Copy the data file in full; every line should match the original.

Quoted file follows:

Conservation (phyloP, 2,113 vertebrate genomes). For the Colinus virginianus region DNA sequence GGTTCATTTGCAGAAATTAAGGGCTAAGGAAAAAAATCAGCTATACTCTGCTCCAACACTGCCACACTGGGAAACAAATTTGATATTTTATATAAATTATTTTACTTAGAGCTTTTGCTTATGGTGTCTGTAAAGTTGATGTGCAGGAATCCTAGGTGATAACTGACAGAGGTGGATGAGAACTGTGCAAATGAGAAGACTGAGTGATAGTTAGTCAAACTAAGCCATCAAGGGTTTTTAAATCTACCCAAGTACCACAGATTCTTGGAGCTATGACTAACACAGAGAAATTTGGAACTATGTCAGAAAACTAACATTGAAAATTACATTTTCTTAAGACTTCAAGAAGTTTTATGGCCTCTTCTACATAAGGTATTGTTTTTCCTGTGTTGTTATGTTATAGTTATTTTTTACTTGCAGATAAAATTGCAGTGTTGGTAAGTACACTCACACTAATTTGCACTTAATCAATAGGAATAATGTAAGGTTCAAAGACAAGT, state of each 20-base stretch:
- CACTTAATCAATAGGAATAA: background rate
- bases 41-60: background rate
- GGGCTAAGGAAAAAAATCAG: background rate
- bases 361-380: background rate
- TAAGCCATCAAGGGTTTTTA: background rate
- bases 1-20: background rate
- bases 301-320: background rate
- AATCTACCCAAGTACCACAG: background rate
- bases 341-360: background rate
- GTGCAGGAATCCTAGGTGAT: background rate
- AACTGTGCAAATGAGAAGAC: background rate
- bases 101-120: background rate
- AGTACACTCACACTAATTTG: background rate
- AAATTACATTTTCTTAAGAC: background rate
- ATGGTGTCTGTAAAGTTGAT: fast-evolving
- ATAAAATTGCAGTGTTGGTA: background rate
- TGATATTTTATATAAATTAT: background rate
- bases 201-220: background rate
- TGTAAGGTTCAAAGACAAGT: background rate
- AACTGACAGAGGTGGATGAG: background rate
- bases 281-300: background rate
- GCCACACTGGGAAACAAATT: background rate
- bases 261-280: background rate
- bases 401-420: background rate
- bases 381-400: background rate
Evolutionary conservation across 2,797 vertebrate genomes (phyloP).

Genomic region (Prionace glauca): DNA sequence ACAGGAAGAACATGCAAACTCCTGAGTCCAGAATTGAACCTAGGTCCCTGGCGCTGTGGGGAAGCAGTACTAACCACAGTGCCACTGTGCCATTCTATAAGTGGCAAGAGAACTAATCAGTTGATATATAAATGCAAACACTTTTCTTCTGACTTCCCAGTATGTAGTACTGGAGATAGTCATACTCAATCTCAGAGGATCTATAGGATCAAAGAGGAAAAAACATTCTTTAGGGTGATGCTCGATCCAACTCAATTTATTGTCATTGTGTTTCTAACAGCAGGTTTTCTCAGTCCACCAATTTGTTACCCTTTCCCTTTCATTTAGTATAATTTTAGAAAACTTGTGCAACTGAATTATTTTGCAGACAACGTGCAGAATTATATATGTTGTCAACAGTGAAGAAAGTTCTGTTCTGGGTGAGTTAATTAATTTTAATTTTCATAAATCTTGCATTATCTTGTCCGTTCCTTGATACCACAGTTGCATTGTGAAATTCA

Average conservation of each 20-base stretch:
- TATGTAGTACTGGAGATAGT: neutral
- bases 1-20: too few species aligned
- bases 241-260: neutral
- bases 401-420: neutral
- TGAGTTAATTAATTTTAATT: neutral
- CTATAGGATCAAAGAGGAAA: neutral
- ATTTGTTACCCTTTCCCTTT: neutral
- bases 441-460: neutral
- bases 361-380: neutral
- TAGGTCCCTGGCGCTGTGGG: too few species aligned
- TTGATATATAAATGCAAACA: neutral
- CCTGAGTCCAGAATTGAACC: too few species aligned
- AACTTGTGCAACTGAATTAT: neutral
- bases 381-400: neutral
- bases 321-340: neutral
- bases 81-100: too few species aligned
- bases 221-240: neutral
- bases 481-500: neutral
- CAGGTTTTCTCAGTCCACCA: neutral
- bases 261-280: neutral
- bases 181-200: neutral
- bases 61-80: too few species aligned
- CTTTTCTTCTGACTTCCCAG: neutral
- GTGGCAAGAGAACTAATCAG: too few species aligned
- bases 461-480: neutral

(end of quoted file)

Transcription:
Conservation (phyloP, 2,113 vertebrate genomes). For the Colinus virginianus region DNA sequence GGTTCATTTGCAGAAATTAAGGGCTAAGGAAAAAAATCAGCTATACTCTGCTCCAACACTGCCACACTGGGAAACAAATTTGATATTTTATATAAATTATTTTACTTAGAGCTTTTGCTTATGGTGTCTGTAAAGTTGATGTGCAGGAATCCTAGGTGATAACTGACAGAGGTGGATGAGAACTGTGCAAATGAGAAGACTGAGTGATAGTTAGTCAAACTAAGCCATCAAGGGTTTTTAAATCTACCCAAGTACCACAGATTCTTGGAGCTATGACTAACACAGAGAAATTTGGAACTATGTCAGAAAACTAACATTGAAAATTACATTTTCTTAAGACTTCAAGAAGTTTTATGGCCTCTTCTACATAAGGTATTGTTTTTCCTGTGTTGTTATGTTATAGTTATTTTTTACTTGCAGATAAAATTGCAGTGTTGGTAAGTACACTCACACTAATTTGCACTTAATCAATAGGAATAATGTAAGGTTCAAAGACAAGT, state of each 20-base stretch:
- CACTTAATCAATAGGAATAA: background rate
- bases 41-60: background rate
- GGGCTAAGGAAAAAAATCAG: background rate
- bases 361-380: background rate
- TAAGCCATCAAGGGTTTTTA: background rate
- bases 1-20: background rate
- bases 301-320: background rate
- AATCTACCCAAGTACCACAG: background rate
- bases 341-360: background rate
- GTGCAGGAATCCTAGGTGAT: background rate
- AACTGTGCAAATGAGAAGAC: background rate
- bases 101-120: background rate
- AGTACACTCACACTAATTTG: background rate
- AAATTACATTTTCTTAAGAC: background rate
- ATGGTGTCTGTAAAGTTGAT: fast-evolving
- ATAAAATTGCAGTGTTGGTA: background rate
- TGATATTTTATATAAATTAT: background rate
- bases 201-220: background rate
- TGTAAGGTTCAAAGACAAGT: background rate
- AACTGACAGAGGTGGATGAG: background rate
- bases 281-300: background rate
- GCCACACTGGGAAACAAATT: background rate
- bases 261-280: background rate
- bases 401-420: background rate
- bases 381-400: background rate
Evolutionary conservation across 2,797 vertebrate genomes (phyloP).

Genomic region (Prionace glauca): DNA sequence ACAGGAAGAACATGCAAACTCCTGAGTCCAGAATTGAACCTAGGTCCCTGGCGCTGTGGGGAAGCAGTACTAACCACAGTGCCACTGTGCCATTCTATAAGTGGCAAGAGAACTAATCAGTTGATATATAAATGCAAACACTTTTCTTCTGACTTCCCAGTATGTAGTACTGGAGATAGTCATACTCAATCTCAGAGGATCTATAGGATCAAAGAGGAAAAAACATTCTTTAGGGTGATGCTCGATCCAACTCAATTTATTGTCATTGTGTTTCTAACAGCAGGTTTTCTCAGTCCACCAATTTGTTACCCTTTCCCTTTCATTTAGTATAATTTTAGAAAACTTGTGCAACTGAATTATTTTGCAGACAACGTGCAGAATTATATATGTTGTCAACAGTGAAGAAAGTTCTGTTCTGGGTGAGTTAATTAATTTTAATTTTCATAAATCTTGCATTATCTTGTCCGTTCCTTGATACCACAGTTGCATTGTGAAATTCA

Average conservation of each 20-base stretch:
- TATGTAGTACTGGAGATAGT: neutral
- bases 1-20: too few species aligned
- bases 241-260: neutral
- bases 401-420: neutral
- TGAGTTAATTAATTTTAATT: neutral
- CTATAGGATCAAAGAGGAAA: neutral
- ATTTGTTACCCTTTCCCTTT: neutral
- bases 441-460: neutral
- bases 361-380: neutral
- TAGGTCCCTGGCGCTGTGGG: too few species aligned
- TTGATATATAAATGCAAACA: neutral
- CCTGAGTCCAGAATTGAACC: too few species aligned
- AACTTGTGCAACTGAATTAT: neutral
- bases 381-400: neutral
- bases 321-340: neutral
- bases 81-100: too few species aligned
- bases 221-240: neutral
- bases 481-500: neutral
- CAGGTTTTCTCAGTCCACCA: neutral
- bases 261-280: neutral
- bases 181-200: neutral
- bases 61-80: too few species aligned
- CTTTTCTTCTGACTTCCCAG: neutral
- GTGGCAAGAGAACTAATCAG: too few species aligned
- bases 461-480: neutral